If you walk into Available Light Theatre's "Down and Out in the Magic Kingdom" not knowing Whuffie from ad-hocs, don't worry. You'll figure it out. In fact, figuring is part of the fun.
If you walk into Available Light Theatre’s “Down and Out in the Magic Kingdom” not knowing Whuffie from ad-hocs, don’t worry. You’ll figure it out. In fact, figuring is part of the fun.
Yet fun is only part of Matt Slaybaugh’s adaptation of Cory Doctorow’s dystopian novel, in which Disney cast members compete for creative control of the park’s attractions. The whole world has been Disneyfied: All such unpleasantries as work and death having been eliminated. Personal worth is now measured in the aforementioned Whuffie, an almost tangible measure of cool that everyone can see immediately on your online profile.
Like so much of the best science fiction, “Down and Out” critiques where we’re headed by raising profound questions about identity, our relationship to technology, our fascination with the virtual over the real and the nature of reality itself. And it’s all told in the context of a struggle between preserving the historical and nostalgic aspects of the park versus upgrading it.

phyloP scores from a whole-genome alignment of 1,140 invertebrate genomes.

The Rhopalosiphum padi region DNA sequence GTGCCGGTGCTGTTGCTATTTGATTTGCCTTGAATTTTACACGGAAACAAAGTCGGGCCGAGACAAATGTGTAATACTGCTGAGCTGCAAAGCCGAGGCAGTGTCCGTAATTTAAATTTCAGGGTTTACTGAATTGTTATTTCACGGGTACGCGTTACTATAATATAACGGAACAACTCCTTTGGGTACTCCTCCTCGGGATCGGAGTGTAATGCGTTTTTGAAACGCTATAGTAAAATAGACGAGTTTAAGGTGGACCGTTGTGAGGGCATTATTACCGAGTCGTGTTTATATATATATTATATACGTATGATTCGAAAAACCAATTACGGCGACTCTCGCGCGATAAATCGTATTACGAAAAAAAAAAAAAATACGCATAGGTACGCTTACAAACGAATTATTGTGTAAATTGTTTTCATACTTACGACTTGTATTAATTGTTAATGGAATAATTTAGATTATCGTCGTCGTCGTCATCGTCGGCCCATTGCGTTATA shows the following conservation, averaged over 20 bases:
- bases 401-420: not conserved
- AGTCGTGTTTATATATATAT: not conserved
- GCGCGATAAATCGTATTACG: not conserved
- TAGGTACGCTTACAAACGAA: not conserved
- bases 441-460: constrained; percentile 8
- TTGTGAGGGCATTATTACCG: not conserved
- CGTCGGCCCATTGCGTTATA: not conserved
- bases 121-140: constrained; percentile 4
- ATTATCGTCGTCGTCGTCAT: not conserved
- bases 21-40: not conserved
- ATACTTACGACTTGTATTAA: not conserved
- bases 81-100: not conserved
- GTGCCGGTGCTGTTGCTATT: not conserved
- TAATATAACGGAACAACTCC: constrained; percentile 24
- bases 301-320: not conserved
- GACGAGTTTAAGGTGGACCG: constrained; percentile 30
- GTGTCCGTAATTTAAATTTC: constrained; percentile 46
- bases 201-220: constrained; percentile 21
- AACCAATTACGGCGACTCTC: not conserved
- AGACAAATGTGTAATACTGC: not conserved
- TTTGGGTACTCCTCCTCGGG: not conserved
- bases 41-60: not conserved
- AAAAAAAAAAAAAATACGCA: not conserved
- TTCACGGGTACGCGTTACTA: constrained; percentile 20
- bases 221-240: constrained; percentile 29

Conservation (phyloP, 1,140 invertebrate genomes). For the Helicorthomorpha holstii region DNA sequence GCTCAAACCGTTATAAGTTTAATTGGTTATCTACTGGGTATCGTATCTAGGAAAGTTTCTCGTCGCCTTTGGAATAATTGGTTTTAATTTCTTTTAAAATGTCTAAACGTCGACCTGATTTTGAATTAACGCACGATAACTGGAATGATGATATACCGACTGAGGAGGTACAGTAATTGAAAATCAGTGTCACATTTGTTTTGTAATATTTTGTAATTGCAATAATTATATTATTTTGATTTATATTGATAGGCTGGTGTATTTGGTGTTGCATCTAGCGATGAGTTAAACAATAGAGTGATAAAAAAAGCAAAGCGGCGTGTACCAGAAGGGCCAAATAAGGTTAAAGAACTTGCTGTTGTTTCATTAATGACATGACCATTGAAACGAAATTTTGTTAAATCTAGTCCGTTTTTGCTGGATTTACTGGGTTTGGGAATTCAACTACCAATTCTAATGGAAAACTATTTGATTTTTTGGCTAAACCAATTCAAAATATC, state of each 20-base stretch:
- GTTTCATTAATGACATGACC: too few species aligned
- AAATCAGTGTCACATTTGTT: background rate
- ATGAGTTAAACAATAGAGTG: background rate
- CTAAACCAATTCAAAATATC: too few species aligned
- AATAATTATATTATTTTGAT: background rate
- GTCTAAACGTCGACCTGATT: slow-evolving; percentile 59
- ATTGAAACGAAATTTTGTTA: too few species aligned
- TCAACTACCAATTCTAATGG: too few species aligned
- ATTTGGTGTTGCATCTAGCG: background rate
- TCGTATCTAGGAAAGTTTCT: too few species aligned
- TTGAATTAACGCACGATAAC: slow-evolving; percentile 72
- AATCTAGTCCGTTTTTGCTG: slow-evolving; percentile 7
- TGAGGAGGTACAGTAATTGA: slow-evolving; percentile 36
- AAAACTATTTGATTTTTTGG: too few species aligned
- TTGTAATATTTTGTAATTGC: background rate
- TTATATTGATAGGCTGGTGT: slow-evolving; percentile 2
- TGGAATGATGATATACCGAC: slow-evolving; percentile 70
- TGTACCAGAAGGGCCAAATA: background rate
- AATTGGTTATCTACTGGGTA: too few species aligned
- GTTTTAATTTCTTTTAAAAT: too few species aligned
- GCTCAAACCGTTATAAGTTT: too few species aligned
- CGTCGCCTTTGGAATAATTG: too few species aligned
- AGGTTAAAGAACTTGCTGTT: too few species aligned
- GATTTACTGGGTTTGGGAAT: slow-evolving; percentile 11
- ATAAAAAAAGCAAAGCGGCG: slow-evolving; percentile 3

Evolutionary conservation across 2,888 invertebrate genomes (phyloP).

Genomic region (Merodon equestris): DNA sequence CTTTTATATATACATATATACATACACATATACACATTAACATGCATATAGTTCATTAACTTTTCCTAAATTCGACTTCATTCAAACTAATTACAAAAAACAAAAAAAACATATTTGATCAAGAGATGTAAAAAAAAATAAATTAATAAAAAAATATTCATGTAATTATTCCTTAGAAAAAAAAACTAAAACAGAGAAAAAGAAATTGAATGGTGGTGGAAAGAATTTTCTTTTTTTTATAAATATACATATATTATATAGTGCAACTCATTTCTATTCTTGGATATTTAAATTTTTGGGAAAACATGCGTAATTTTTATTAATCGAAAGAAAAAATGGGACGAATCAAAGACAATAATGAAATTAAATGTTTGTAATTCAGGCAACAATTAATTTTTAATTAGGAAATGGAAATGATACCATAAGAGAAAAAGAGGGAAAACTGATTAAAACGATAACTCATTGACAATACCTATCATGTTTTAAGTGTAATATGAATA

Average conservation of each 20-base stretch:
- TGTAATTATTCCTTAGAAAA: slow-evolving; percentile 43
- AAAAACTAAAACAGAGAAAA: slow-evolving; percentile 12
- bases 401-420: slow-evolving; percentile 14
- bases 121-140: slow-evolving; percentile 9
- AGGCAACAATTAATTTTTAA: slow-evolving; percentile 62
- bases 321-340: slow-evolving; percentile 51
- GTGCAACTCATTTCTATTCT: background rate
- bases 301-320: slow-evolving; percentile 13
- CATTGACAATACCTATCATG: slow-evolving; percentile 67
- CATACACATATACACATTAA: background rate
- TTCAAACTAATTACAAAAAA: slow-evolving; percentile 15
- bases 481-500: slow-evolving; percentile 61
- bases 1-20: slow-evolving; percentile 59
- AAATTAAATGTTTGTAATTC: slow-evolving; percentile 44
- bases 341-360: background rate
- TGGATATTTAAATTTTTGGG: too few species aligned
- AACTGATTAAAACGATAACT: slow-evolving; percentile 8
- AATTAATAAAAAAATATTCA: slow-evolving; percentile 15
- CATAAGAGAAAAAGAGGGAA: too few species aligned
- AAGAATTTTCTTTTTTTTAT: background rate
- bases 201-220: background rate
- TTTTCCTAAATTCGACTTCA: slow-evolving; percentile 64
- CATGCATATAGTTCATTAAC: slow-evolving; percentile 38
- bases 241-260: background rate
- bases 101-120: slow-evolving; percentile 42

Drew Eberly plays the renegade hero Julius with a deliberation that is pitch-perfect. Acacia Duncan’s portrayal of his girlfriend Lil rides the waves of her relationships with him and his friend Dan (Ian Short). Proving again that there are no small parts, Michelle Schroeder gives the villainous Debra — a mutant melding of Minnie Mouse, Princess Leia and Sleeping Beauty’s nemesis Maleficent — a persuasive smarminess.
“Down and Out in the Magic Kingdom” will permanently alter the way you see Disney and all of its Imagineering.
Matt Slaybaugh photo